Southampton 1337 the 100 Years War, how did it affect Southampton?
Southampton has been a town that has seen its fortunes wax and wane over the centuries. The period following the Norman conquest was certainly one of its most important, the founding of a powerful merchants guild and probably through this, its charter, gave Southampton an economically sound future, or so it thought. For about 150 years the town became a cosmopolitan centre of trade until the year 1205 when an event occurred that forced the town of Southampton into a very different role. King John lost the Northern lands of France, Normandy, Anjou, Maine and Tourainne and Southampton turned from trading port to military town.
The south coast was threatened over and over again by French fleets, the channel became the setting for the frequent fierce hostilities that erupted between the two nations and Southampton became a fortress, a medieval stronghold.
The town was itself threatened by the French fleet on numerous occasions, several times attacked, once taken and almost destroyed.
The 100 years began as a series of small attacks on the south coast
When King Edward III claimed the French crown in 1337, as the grandson of Philip IV, the French emphatically rejected it. They used salic law to to oppose the claim that he had through his mother Isabella (no woman shall inherit the throne). Instead, they upheld the rights of Philip IV’s nephew, King Philip VI.
This act, along with the repeated attacks on the south coast of England, set the Hundred Years War into motion but it was the fatal assault, made on the morning of 4th October 1337, upon the town of Southampton, that was one of the immediate inciting causes and threw England and France into an expensive and protracted affair.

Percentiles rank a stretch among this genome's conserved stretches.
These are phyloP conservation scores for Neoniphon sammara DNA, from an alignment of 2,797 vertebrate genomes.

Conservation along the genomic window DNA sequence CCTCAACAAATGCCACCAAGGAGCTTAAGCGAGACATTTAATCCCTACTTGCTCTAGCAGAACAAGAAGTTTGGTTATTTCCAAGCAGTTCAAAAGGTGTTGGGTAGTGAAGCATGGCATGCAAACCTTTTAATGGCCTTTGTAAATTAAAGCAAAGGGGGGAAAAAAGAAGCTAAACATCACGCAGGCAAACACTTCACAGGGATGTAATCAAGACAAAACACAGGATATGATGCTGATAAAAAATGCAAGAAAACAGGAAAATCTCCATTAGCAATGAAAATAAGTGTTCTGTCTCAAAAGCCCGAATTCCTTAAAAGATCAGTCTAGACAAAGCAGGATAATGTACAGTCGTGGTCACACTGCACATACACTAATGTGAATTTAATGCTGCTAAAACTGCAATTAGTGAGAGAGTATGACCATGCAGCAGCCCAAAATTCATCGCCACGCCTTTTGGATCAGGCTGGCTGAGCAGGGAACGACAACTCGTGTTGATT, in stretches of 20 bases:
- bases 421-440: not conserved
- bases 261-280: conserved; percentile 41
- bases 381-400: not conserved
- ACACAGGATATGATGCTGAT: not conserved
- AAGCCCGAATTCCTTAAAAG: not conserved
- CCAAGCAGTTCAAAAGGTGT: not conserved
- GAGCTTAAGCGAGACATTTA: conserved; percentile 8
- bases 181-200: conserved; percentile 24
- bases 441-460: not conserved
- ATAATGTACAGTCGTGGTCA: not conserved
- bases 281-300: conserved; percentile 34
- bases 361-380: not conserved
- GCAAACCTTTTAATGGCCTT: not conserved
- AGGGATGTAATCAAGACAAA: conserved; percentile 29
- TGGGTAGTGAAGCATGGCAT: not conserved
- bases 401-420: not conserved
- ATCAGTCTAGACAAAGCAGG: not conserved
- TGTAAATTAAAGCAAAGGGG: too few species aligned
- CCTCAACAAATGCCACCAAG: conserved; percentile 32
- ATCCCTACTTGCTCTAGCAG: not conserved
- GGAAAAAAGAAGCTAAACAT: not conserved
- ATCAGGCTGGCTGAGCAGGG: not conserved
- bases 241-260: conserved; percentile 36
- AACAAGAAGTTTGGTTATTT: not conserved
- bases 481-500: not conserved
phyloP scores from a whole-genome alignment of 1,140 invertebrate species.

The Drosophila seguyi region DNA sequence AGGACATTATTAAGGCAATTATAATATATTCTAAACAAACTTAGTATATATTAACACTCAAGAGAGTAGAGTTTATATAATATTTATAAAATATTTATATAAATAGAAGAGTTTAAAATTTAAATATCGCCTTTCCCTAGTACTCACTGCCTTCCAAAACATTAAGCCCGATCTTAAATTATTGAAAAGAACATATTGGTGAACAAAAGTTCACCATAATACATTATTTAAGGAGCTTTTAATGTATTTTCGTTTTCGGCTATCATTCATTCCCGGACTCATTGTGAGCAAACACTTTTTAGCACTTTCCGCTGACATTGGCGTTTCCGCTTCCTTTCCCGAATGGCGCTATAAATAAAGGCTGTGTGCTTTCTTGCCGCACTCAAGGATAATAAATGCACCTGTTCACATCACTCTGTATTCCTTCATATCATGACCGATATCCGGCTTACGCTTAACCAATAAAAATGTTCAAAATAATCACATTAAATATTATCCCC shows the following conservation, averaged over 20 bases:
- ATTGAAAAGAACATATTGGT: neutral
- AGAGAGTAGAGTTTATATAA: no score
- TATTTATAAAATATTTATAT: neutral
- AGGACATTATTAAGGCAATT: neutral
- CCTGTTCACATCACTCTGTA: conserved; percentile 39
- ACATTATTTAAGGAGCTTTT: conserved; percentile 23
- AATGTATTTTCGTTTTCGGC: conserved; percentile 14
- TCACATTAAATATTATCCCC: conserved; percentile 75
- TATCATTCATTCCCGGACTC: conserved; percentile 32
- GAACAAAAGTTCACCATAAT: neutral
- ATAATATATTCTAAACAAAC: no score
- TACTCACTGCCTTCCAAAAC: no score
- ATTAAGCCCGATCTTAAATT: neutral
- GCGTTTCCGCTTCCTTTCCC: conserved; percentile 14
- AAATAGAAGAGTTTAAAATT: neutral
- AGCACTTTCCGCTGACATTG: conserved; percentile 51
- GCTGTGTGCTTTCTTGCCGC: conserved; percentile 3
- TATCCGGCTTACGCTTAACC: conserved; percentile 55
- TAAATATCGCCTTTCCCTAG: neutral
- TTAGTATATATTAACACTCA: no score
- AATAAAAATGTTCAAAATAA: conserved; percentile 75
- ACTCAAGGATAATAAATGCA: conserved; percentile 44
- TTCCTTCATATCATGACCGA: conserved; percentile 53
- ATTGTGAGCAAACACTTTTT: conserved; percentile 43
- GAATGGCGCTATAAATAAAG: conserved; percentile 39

The French could not muster a large enough of a fleet on their own. They had to employ Genoese mercenaries to fight alongside them. It was never an attack that would overthrow the country but it had an immense effect on Southampton and the county of Hampshire.
Southampton under attack
It is said fifty galleys attacked and once onshore, the French and Genoese set fire to the town and destroyed the King’s apartments. There was hand to hand fighting but the inhabitants of Southampton, quite rightly feared for their lives and fled. The town was left in a state of ruin but given its strategic position, could not be left unprotected.
The burgesses, who had had previously derived a substantial income from commerce in the town, now found themselves being asked to spend money to keep the fortifications in good repair. The town was fortified on its seaward flank to withstand further assaults from the French.
The King struggled to take control of the seas but in 1340 at the Battle of Sluys, he bloodied the nose of the French and by 1345 it is said he mustered an army of 32,000 in Southampton, although quite possibly the figure was closer to 15,000 men but Southampton stepped forward, supplying twenty one vessels and 576 mariners. The result was the Battle of Crecy, a decisive battle in the war where the English routed a much larger French army.
Still, over thirty years after the sacking of Southampton, the town had failed to recover its previous good fortune and the burgesses begged the King leave to be excused the duty of maintaining the town’s fortifications. They were refused and in 1377 they were glad of it as once again the town was attacked but this time they were able to fight off the French.
The town was still not done with the hundred years war, its fortunes changing during this tumultuous period of English history.